In the realm of actual history, the problem of "history being told by the victors" is a real thing, and I have read and enjoyed historical works essentially based on history as told by the losers (for example, Toland's excellent _The_Rising_Sun_.)  LOTR's in-novel backstory is that it is a history translated from the Red Book of Westmarch.  The POV of the history is explicit, it is written by hobbits to be read by future hobbits.  I would not expect a history that suffers from POV-based manipulation to *explicitly call attention* to POV-based manipulation, so I found the explanation for the Hobbit's revision ironic in that context.  YMMV.

 

John Constantine had a direct quote from the translation: "Appearance of legends about them involves the desire of people of Gondor to demonize their enemies in the eyes of future generations. Hobbits also declared to be just a myth."  This premise relies on continuity with the events in LOTR to some extent -- the War of the Ring and Gondor are real things, and this novel is to be understood as alternate-POV history.  However, it also requires that the dominant-POV history be understood in the light of a Gondor-POV account -- which doesn't work at all as an explanation for LOTR.

Edited by dalestephenson

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Right, I have no problem with someone writing an alternate perspective of Lord of the Rings where, say, Saruman is recast as a tragic hero, or the people of Dunland are defending a futile yet noble cause. The problem I have is, when you're outright claiming that orcs and hobbits and trolls are just propagandistic inventions, what does your story have to do with Lord of the Rings in the first place? Take Wicked, for instance: Yes, everything about The Wizard of Oz gets turned upside-down, but the events of the MGM movie still happen exactly as depicted; it doesn't declare that the flying monkeys were all made up and that Dorothy was actually a seven-foot-tall Viking berserker named "Steinar."

 

If you want to portray LotR as unreliable, you need to do it carefully. You can't just claim massive parts of it were made up from whole cloth, because, ultimately, the entire saga was made up from whole cloth by a twentieth-century British philologist, so you're not actually saying anything interesting. You need to pick at least one perspective from which the books actually make sense. For instance, the saga is ostensibly a history written by the hobbits, so you could cast suspicions on anything they learned second-hand. Maybe Gandalf wasn't entirely honest when he told the Council of Elrond about his confrontation with Saruman; or maybe the orcs are constantly at each other's throats not because they're inherently evil, but because Sauron is a terrible manager.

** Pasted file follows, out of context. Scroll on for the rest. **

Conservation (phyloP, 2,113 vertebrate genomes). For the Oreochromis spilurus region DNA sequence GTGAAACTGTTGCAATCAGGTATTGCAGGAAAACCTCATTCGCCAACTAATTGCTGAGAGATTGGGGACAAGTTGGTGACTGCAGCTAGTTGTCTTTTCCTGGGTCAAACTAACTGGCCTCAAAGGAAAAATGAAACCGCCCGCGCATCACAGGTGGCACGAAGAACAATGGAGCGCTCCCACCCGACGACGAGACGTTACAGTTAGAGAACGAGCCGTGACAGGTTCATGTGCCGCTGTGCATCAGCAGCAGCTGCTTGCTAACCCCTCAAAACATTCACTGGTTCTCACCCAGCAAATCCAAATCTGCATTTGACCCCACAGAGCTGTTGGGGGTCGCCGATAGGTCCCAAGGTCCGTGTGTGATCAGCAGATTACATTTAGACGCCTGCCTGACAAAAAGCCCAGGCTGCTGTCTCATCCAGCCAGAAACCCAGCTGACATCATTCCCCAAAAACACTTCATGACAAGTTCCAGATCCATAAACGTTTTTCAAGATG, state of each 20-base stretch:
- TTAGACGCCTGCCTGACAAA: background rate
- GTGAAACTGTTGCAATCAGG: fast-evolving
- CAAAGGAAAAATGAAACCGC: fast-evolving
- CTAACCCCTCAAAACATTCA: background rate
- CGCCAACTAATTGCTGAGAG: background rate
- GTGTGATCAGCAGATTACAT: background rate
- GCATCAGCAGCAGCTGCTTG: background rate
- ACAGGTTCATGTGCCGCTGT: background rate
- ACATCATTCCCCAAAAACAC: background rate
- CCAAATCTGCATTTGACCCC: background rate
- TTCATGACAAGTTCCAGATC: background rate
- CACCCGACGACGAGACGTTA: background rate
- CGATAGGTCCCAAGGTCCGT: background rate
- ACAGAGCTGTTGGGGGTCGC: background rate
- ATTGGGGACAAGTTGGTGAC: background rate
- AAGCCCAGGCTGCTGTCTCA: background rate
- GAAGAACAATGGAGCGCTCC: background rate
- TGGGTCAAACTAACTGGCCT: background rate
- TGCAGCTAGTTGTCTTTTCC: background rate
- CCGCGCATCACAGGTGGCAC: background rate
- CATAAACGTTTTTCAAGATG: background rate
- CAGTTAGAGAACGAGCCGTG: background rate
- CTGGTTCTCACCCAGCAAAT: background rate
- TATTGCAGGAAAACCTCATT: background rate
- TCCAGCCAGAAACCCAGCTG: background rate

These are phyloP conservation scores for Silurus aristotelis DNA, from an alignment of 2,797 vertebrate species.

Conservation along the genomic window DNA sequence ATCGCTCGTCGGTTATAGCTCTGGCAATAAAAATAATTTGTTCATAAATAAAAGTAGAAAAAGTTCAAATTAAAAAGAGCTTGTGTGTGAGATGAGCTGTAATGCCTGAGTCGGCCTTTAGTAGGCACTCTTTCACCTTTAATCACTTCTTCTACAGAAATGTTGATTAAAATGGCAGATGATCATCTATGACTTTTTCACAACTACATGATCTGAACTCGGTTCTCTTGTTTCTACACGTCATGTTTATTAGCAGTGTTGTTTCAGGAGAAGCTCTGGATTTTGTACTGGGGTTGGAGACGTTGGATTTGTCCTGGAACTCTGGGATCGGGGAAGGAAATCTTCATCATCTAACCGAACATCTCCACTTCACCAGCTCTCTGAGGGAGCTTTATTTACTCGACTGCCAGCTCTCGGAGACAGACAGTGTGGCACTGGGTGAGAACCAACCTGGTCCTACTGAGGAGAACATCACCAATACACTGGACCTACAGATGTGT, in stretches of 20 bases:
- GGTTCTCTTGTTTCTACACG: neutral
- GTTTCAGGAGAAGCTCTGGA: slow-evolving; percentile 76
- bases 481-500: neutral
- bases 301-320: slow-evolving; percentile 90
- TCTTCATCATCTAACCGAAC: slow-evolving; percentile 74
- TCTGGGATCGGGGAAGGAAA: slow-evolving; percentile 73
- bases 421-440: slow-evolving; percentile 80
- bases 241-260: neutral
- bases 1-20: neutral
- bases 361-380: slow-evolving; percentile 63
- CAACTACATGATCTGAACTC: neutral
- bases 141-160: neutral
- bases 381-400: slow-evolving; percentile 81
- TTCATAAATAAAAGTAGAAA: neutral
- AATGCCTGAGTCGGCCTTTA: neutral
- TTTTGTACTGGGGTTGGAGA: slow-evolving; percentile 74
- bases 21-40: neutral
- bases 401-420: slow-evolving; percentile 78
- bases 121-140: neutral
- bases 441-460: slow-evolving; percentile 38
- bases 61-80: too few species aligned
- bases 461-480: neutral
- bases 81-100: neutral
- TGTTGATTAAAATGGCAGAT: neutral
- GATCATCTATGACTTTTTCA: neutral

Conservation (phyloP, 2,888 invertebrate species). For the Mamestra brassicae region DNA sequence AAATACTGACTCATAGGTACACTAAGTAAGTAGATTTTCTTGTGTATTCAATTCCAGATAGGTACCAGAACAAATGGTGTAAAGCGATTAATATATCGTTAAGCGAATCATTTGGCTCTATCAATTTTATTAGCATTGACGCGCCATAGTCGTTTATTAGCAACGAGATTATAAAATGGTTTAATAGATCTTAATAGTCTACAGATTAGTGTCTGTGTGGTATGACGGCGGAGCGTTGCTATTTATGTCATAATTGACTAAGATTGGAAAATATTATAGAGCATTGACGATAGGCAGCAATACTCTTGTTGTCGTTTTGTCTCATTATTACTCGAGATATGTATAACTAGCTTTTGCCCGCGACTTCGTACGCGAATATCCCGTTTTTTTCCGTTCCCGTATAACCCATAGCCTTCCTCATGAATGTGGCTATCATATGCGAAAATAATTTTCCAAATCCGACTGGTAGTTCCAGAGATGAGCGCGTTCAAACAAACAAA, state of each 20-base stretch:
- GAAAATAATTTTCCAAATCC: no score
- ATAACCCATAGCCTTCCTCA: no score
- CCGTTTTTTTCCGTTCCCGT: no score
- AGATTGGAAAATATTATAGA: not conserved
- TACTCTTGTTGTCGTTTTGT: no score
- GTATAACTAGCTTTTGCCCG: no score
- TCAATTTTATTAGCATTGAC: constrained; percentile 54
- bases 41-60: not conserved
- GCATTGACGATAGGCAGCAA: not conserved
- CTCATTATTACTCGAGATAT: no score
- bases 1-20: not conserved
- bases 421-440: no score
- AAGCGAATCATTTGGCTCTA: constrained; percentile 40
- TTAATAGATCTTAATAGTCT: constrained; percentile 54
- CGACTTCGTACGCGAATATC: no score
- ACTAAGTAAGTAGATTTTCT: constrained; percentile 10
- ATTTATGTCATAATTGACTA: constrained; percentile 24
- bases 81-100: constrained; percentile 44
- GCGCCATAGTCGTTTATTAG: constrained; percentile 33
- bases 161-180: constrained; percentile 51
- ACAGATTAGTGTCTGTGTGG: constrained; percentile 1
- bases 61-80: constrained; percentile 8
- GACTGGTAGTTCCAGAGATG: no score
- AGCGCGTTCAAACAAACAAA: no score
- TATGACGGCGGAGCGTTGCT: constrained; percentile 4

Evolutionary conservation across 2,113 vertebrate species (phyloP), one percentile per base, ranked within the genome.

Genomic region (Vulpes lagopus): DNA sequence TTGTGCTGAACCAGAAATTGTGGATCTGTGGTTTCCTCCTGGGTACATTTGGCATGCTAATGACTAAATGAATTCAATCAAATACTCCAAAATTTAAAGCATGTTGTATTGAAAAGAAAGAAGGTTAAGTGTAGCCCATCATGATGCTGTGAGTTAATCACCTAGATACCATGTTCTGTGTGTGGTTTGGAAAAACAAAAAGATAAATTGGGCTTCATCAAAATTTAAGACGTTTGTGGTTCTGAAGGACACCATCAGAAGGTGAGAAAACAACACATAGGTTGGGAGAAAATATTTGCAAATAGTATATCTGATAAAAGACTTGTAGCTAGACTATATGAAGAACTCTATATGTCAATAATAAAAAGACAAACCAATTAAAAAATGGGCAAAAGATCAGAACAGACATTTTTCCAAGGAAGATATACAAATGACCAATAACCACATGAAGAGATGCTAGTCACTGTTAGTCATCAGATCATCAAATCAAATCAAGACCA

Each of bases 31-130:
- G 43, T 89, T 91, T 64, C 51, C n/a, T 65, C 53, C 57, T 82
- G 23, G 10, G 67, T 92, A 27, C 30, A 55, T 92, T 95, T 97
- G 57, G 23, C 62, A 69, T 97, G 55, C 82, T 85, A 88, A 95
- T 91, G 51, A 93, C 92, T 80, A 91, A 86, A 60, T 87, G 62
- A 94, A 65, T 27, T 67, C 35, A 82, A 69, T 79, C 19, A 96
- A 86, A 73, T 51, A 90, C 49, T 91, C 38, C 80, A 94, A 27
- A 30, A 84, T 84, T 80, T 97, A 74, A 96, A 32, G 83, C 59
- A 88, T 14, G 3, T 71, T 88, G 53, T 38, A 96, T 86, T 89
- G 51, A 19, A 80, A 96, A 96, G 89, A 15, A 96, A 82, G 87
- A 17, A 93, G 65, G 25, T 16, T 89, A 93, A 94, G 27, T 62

When you change someone else's story, you still have to maintain the story's consistency. If Aragorn is really a power-mad usurper, then why didn't he ever succumb to the Ring's corruption? If the Ring couldn't corrupt him, then why wouldn't it be safer in his possession anyway? If the Ring isn't really that important, then why would Gandalf risk his own life and Aragorn's on the quest? If you start cutting large chunks out of the story to fit your own "reinterpretation" in, then you're not really saying anything about the story at all; you're just telling your own story with a few stolen names.

Edited by rsdockery

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ultimately, the entire saga was made up from whole cloth by a twentieth-century British philologist

This quote makes me very happy. Provides some very nice perspective on in-universe debates.

Edited by Network57

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Agree. Still waiting for some Orc allies. Like this guy. 

 

ratbagtrailer1-1.jpg

I personally find this trickier. I think many people would consider Orcs as "biological machines" programmed to evil. They don't have free will in the matter. Thus you can't really have them as allies.

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Agree. Still waiting for some Orc allies. Like this guy. 

 

ratbagtrailer1-1.jpg

I personally find this trickier. I think many people would consider Orcs as "biological machines" programmed to evil. They don't have free will in the matter. Thus you can't really have them as allies.

 

Do you know how much fiction about a machine that goes against it's programming is out there?  :lol: